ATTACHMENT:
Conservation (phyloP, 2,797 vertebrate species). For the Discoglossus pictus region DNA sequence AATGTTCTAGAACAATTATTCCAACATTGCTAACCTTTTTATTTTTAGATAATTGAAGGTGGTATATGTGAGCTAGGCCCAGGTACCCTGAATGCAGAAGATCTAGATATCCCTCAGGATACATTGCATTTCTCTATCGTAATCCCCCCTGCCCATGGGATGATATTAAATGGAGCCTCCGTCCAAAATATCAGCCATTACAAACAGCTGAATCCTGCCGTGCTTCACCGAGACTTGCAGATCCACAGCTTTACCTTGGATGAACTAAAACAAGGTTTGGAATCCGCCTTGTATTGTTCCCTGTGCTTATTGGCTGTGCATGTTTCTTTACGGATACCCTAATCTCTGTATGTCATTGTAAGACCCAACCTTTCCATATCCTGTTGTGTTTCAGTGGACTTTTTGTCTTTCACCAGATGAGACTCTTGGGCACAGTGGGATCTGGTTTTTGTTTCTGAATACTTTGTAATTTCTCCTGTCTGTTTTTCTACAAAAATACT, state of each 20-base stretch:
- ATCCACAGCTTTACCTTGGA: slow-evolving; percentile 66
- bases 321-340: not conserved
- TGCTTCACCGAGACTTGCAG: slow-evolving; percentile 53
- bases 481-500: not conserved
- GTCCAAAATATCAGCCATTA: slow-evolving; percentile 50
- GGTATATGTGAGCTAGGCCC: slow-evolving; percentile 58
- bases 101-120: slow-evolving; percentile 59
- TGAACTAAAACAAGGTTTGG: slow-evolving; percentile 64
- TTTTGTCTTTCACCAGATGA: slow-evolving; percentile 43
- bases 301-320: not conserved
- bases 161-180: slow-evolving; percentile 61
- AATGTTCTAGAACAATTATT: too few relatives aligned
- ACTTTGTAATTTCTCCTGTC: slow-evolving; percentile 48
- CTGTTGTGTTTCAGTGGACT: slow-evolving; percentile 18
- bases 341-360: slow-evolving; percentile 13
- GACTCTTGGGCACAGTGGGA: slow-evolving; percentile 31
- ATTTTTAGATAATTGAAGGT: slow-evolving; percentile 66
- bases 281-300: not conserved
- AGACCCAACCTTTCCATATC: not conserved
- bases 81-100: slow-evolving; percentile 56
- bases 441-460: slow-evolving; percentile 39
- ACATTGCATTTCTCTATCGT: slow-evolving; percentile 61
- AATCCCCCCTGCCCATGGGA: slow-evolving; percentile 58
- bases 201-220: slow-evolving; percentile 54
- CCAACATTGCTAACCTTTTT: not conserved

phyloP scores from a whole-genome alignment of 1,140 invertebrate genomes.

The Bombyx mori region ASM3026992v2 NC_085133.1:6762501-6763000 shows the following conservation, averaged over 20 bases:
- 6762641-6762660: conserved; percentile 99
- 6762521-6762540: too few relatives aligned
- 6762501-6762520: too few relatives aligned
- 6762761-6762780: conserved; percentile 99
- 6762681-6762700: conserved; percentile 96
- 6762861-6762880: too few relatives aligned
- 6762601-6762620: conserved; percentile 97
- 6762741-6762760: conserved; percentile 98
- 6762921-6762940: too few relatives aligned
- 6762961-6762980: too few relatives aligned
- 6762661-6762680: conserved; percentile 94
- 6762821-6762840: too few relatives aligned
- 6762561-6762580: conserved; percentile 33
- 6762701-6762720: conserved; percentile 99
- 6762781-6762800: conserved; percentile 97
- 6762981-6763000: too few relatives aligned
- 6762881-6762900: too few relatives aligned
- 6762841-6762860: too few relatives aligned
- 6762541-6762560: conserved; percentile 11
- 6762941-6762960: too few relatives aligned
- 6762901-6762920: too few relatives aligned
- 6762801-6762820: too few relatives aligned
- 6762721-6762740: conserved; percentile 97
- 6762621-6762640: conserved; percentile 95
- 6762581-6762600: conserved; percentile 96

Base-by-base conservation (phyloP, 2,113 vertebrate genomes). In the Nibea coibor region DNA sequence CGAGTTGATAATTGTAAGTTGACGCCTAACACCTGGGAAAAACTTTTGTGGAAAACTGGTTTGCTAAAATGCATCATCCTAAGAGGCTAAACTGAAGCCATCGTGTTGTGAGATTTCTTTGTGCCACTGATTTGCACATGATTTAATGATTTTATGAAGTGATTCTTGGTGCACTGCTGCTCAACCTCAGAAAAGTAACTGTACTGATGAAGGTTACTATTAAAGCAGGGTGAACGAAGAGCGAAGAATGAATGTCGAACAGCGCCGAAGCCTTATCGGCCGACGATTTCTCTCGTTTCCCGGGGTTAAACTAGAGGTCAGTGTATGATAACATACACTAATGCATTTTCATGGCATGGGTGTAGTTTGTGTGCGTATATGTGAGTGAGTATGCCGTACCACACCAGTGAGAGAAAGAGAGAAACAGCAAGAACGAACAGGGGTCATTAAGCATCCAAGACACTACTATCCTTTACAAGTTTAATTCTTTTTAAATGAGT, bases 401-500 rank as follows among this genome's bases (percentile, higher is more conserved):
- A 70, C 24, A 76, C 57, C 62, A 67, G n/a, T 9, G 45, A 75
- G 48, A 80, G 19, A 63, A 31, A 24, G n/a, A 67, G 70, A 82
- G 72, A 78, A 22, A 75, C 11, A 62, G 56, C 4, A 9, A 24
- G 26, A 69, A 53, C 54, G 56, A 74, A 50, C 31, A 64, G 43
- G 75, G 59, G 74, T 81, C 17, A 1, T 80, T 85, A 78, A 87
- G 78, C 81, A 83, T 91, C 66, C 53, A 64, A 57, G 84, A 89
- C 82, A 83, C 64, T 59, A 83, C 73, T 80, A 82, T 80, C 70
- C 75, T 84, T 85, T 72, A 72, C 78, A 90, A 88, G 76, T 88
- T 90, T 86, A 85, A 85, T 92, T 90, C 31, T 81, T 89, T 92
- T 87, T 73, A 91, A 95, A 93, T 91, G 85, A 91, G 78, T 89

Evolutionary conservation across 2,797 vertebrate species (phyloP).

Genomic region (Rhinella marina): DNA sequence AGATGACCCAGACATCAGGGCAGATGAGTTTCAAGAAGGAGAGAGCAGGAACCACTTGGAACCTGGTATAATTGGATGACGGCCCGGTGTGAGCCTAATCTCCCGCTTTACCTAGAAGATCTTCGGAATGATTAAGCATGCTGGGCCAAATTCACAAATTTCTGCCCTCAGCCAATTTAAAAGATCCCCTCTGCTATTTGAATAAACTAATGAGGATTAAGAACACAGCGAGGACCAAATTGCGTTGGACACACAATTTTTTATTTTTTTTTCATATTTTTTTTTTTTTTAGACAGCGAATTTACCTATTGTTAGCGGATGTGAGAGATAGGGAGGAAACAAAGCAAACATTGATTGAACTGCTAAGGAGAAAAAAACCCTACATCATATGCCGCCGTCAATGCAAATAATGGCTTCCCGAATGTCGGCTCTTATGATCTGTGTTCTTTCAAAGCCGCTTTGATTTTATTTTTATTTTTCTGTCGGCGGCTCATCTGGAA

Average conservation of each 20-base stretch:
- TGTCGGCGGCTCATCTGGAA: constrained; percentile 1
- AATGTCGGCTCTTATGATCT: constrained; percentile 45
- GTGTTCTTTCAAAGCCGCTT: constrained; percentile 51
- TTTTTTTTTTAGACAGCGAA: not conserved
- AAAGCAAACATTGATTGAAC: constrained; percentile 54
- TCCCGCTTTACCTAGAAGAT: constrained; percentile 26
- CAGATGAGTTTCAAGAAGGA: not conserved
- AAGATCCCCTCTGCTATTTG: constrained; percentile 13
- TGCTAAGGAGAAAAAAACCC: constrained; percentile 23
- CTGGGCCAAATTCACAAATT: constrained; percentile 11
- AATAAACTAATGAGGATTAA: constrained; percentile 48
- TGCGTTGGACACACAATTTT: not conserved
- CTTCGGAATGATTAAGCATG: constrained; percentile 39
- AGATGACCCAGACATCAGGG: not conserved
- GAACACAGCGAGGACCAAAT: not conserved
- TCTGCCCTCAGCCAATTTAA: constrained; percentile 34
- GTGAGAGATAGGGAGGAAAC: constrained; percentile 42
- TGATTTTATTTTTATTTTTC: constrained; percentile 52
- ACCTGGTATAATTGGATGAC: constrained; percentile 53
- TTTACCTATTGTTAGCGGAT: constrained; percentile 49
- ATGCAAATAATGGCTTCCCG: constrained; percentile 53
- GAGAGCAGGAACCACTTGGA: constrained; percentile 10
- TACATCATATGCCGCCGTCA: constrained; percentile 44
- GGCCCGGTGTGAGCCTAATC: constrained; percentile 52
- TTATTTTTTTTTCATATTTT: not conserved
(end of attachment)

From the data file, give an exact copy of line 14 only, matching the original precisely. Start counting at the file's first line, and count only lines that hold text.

- ACTTTGTAATTTCTCCTGTC: slow-evolving; percentile 48